"When I was little, I always had that type of personality and everyone thought I was going to grow up to be a lawyer or something like that," she said. "I really like the discipline and doing things the right way. That sense of justice. Even as a child, I was always defending everyone, including my brother. I always wanted to be working toward whatever was right. It's something that is in my blood."
After nearly two months waiting for her paperwork to be delivered to the recruiting office, she finally enlisted in the U.S. Army Dec. 19, 2017.
Franqui-Guzman graduated from basic training March 28. She completed Advanced Army Individual Training July 29. Hernandez took leave to attend her graduation and to celebrate their one-year anniversary together.
"Since we've been married and he joined the Army, we've only been together about six weeks," she said, laughing.
Then, Hernandez and his unit received orders to deploy to Guantanamo Bay Naval Base, Cuba where he continues to serve.
After completing her training, Franqui-Guzman was stationed at Fort Campbell.
From ballerina to Soldier
"What's interesting is that my favorite ballet production is the Nutcracker and what is that about? It's about a ballerina and a Soldier," Franqui-Guzman said.
In her 10-year ballet career, Franqui-Guzman has served in multiple Nutcracker roles such as a flower and a snowflake. As a middle school student, she filled her first Nutcracker role as a mouse by performing with the National Ballet Theater of Puerto Rico.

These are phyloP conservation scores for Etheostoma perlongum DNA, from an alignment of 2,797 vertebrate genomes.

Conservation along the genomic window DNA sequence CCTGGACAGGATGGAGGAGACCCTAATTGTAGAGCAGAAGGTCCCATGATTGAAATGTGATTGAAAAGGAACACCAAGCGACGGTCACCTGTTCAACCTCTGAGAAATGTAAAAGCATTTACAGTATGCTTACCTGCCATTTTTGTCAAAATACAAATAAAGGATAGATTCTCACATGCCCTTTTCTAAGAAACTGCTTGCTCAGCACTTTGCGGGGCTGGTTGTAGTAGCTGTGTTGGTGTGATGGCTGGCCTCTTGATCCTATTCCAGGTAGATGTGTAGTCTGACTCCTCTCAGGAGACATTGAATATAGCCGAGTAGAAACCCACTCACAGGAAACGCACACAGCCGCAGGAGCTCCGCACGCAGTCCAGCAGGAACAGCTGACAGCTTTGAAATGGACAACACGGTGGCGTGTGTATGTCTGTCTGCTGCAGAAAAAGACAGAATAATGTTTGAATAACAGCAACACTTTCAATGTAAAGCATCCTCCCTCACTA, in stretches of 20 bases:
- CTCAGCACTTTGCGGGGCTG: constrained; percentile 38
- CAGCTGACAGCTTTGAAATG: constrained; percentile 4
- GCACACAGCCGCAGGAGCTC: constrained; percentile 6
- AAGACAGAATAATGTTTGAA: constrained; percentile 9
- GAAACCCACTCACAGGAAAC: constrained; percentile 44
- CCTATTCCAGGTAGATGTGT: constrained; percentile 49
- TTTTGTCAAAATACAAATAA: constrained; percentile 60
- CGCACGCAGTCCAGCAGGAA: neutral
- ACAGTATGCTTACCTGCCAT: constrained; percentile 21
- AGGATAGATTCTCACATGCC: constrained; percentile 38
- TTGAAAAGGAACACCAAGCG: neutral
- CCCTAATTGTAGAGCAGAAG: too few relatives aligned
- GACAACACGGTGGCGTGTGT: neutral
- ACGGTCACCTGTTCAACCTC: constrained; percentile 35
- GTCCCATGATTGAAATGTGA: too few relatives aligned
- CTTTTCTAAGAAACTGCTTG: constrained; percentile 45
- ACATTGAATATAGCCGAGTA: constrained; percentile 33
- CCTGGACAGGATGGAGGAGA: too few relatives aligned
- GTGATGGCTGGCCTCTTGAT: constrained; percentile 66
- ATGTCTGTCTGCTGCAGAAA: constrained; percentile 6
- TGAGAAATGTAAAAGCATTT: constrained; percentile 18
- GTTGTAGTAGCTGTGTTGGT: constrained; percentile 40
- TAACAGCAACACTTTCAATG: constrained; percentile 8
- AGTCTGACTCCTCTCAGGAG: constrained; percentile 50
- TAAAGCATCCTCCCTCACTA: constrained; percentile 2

As soon as she could walk, Franqui-Guzman was dancing. However, she did not pick up ballet until she was a few years older.
"When I was about 6 years old, for Dia de Los Tres Reyes Magos, 'Three Kings Day,' I got a present and it was this mat that had the six basic positions of ballet with a little bar at the end and a CD," she said.
At 8 years old, she began attending classes at a local dance school, "Escuela de Bellas."
"I really liked that mat. I was really intrigued. As a younger child, I was always dancing at parties we would go to as a Family. It was probably really uncoordinated and probably all over the place, but I enjoyed it so much. I wanted to dance and that's how it all started," she said.
In addition to ballet, Franqui-Guzman has studied jazz and hip-hop dancing. In her decade of performing, she has held roles in about 100 productions across the island. In high school, she began doing pointe work while attending a different dance school, "Artes de Arecibo."
Practicing hours of pointe work prepared Franqui-Guzman for rucking in her boots after joining the Army.
"In basic training, a lot of people struggled with the boots and complained with pain or blisters, but by that point I was so used to that. I went through so much more pain as a ballet dancer wearing pointe shoes than rucking in my boots," she said. "When you are doing pointe work five or six hours a day, five days a week, you get black toenails. Your toenails are going to fall off. You might even bleed from your toenails. I don't think people realize that when they see someone doing pointe work."